BLACK MASS Just when you thought you’d seen Johnny Depp at his creepiest, he puts on jagged tiny teeth and a blondish receding hairline to become the most infamous violent criminal in the history of South Boston. While it’s true that a terrible film can still feature a brilliant cast, Black Mass shows true promise with Depp as mobster James “Whitey” Bulger, Joel Edgerton as his ally in the FBI, Benedict Cumberbatch as his senator brother, and a smattering of genre crossovers like Adam Scott, David Harbour, and Corey Stoll. Scott Cooper directs. (R) 122 minutes.
CRIMSON PEAK It’s got the old-fashioned horror tale elements like old scary mansions, ghosts, and evil sisters-in-law, and there’s something classically terrifying about a mansion that “bleeds, breathes, and remembers” that it might just be worth being too freaked out to sleep. Guillermo del Toro directs. Jessica Chastain, Charlie Hunnam and Tom Hiddleston co-star. (R) 119 minutes.
EVEREST As groups of Everest climbers make their way up the summit, a massive storm hits and it’s every man for himself. Goosebumps are inevitable when watching this harrowing tale of the 1996 Mount Everest disaster and the survival attempts of two expedition groups. The star-studded (yet just gritty enough to be believable) cast includes Jake Gyllenhaal, Josh Brolin, Jason Clarke, Sam Worthington, Robin Wright, and Keira Knightley. Baltasar Kormákur directs. (PG-13) 121 minutes.
FREEHELD The real events of Laurel Hester’s life and death took place less than a decade ago; it’s the story of a New Jersey police lieutenant who, after dedicating her life to the force, was diagnosed with lung cancer. As if being faced with the inescapable fate of death wasn’t bad enough, Hester spent her last days fighting to ensure that her domestic partner, Stacie Andree, would be able to receive her pension benefits—just as every married partner on the force does when their spouse dies. Her fight gained national attention, and with it began the battle to secure the same rights for couples across the country. Peter Sollett directs. Julianne Moore, Ellen Page, Steve Carell co-star. (PG-13) 103 minutes.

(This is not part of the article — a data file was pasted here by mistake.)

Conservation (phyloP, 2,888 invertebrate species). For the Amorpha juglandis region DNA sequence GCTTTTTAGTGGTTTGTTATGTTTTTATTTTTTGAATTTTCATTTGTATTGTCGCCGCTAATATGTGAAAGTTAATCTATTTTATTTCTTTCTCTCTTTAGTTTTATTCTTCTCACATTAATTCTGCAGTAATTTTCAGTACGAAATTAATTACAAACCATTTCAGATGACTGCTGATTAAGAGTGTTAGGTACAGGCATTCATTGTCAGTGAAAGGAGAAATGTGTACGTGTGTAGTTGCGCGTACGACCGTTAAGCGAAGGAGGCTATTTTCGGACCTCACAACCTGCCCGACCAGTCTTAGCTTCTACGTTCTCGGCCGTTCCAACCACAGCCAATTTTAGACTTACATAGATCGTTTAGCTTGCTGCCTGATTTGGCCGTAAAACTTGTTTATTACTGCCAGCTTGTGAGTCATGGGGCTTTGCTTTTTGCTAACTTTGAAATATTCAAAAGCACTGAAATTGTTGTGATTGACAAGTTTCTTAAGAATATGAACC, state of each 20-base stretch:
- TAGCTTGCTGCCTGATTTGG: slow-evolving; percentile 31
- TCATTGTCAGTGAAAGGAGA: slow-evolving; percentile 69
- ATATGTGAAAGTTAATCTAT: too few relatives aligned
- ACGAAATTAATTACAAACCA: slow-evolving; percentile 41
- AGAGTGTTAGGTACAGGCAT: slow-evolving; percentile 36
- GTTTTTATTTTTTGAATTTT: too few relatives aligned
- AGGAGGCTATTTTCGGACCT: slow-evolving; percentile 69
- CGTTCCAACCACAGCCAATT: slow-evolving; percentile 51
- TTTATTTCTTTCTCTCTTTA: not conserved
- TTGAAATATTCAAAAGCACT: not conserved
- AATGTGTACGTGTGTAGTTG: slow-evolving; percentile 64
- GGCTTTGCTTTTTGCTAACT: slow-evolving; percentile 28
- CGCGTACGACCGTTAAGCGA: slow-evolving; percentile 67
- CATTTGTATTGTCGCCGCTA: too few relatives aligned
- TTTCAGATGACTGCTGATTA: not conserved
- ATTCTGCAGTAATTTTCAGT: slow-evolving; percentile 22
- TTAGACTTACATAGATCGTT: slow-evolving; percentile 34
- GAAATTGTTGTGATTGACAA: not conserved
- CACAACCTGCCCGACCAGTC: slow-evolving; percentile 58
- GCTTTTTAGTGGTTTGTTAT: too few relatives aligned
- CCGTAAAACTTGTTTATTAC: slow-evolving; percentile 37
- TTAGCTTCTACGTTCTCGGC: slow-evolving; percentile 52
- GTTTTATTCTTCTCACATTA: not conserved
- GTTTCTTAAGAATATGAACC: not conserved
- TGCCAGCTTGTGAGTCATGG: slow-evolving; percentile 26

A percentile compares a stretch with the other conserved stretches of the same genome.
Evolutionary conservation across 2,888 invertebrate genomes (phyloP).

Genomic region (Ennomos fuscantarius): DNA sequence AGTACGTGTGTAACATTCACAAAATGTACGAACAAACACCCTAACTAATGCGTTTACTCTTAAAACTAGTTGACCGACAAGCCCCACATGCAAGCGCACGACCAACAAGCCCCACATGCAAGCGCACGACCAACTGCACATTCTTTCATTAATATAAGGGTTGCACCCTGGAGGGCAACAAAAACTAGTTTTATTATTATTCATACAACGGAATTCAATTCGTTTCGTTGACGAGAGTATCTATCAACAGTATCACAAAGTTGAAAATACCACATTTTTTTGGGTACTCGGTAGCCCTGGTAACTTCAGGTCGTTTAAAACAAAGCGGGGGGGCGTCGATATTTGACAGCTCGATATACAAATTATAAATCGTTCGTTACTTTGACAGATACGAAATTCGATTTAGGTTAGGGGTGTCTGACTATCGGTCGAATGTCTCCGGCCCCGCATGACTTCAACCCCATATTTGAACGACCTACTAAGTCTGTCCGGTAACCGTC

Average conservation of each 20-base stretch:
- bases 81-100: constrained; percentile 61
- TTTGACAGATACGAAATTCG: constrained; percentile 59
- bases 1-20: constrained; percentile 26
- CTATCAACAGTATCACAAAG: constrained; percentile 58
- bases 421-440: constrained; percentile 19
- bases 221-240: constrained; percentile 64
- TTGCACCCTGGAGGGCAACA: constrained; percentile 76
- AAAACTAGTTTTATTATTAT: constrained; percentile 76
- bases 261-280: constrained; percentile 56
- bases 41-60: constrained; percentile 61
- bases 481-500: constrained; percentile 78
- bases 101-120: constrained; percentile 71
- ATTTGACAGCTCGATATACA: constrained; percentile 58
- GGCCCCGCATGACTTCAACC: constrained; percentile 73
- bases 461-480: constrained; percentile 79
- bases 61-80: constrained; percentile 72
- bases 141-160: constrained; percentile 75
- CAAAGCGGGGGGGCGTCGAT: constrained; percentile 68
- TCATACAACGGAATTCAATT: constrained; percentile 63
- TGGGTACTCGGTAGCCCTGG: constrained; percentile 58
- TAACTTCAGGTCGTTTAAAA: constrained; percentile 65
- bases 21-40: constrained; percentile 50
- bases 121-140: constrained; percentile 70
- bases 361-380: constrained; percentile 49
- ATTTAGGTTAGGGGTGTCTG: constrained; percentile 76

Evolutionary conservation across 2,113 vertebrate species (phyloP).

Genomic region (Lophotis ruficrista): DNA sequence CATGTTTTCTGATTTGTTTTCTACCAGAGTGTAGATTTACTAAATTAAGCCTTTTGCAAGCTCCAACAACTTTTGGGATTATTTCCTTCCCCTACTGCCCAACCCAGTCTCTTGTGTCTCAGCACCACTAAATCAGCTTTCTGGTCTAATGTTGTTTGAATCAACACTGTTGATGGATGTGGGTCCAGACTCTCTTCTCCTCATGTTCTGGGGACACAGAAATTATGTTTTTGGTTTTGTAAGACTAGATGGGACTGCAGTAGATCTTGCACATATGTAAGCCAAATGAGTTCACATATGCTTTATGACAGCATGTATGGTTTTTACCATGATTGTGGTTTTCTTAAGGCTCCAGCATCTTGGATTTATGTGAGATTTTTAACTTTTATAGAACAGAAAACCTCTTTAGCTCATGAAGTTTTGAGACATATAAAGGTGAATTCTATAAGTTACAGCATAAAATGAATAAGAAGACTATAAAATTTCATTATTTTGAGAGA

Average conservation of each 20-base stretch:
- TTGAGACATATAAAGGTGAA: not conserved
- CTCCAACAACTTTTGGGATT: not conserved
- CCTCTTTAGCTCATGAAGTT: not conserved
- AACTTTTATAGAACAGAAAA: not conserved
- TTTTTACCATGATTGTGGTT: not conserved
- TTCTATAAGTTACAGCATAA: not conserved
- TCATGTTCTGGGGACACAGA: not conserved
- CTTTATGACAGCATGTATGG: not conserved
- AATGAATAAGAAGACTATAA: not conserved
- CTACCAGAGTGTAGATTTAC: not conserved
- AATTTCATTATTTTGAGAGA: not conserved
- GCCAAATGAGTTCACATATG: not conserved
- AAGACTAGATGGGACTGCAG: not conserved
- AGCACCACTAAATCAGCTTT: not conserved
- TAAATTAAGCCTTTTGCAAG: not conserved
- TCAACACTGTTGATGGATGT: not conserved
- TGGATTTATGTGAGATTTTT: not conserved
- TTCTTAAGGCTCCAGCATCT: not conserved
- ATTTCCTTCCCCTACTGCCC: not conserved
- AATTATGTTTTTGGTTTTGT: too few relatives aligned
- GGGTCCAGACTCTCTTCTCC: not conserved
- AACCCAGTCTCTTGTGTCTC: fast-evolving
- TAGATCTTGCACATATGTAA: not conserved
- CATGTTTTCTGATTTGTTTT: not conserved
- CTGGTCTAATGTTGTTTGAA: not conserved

GOOSEBUMPS Quiver in your Sketchers and flannel shirts, ’90s kids, because the beloved R.L. Stine books are coming for you—again! This time, in live action, to reawaken every fourth-grade nightmare you ever had. Plus, Jack Black with a very fake, very bad English accent? We are so, so in. Rob Letterman directs. Odeya Rush, Halston Sage co-star. (PG) 103 minutes.
HE NAMED ME MALALA Malala Yousafzai is still a teenager, but it’s possible to look at her life story and not be amazed—she’s a goofball who can do card tricks, she laughs at herself, but she’s also the young Pakistani girl who was shot in the head for taking a stand against the Taliban. Her wisdom and her courage in supporting girls’ education around the world has stunned world leaders. He Named Me Malala takes a look at what has made one young girl an international hero. Davis Guggenheim directs. Malala Yousafzai, Ziauddin Yousafzai and Toor Pekai Yousafzai co-star. (PG-13) 87 minutes.
HOTEL TRANSYLVANIA 2 Last time Adam Sandler tried to make a movie, half the cast walked off the set, so it’s probably best that this time he leaves the directing to Genndy Tartakovsky, sticks to a children’s film and plays an animated character so nobody can see his face. (Too mean? We say too true.) In the second round of Hotel Transylvania, Dracula is elated to be a grandvampire, except that Johnny and Mavis’ baby is half-vampire, half-human, and with his foofy mess of red curls, adorable face and very apparent lack of fangs, he’s not quite living up to his family legacy. Andy Samberg and Selena Gomez co-star. (PG) 89 minutes.